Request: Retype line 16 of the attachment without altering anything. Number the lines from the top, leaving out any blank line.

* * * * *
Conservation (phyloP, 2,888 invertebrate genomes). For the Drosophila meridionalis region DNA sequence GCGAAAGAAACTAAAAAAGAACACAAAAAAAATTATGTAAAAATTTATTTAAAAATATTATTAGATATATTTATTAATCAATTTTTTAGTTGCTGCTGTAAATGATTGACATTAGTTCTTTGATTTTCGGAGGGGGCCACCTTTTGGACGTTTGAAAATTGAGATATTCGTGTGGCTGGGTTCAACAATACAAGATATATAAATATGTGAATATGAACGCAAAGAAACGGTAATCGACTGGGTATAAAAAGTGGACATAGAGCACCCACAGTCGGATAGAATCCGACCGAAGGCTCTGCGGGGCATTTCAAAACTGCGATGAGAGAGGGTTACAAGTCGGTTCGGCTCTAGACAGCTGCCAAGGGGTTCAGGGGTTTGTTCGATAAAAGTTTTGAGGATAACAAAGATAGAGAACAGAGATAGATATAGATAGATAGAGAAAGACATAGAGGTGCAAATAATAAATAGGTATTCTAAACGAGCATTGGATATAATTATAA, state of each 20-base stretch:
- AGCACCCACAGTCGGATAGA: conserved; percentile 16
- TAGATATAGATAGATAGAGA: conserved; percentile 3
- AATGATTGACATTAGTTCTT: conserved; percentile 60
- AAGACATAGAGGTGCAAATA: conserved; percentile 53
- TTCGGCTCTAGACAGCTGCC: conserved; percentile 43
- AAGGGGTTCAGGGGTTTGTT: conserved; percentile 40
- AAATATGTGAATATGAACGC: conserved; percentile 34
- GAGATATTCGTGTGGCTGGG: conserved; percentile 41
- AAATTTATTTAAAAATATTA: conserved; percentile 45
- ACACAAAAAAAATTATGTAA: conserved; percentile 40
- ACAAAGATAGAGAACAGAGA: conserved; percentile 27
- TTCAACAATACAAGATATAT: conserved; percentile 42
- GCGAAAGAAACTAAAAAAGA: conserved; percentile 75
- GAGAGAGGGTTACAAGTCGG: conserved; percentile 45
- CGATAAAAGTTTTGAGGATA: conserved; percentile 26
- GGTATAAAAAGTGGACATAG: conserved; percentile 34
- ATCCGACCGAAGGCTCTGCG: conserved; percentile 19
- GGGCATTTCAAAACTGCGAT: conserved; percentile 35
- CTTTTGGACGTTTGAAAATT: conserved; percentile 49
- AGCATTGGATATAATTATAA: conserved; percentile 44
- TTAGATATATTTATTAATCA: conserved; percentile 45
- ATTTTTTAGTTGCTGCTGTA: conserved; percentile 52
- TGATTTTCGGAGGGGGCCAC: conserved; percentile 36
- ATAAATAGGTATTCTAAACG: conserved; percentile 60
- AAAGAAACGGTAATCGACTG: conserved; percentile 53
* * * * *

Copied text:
- CGATAAAAGTTTTGAGGATA: conserved; percentile 26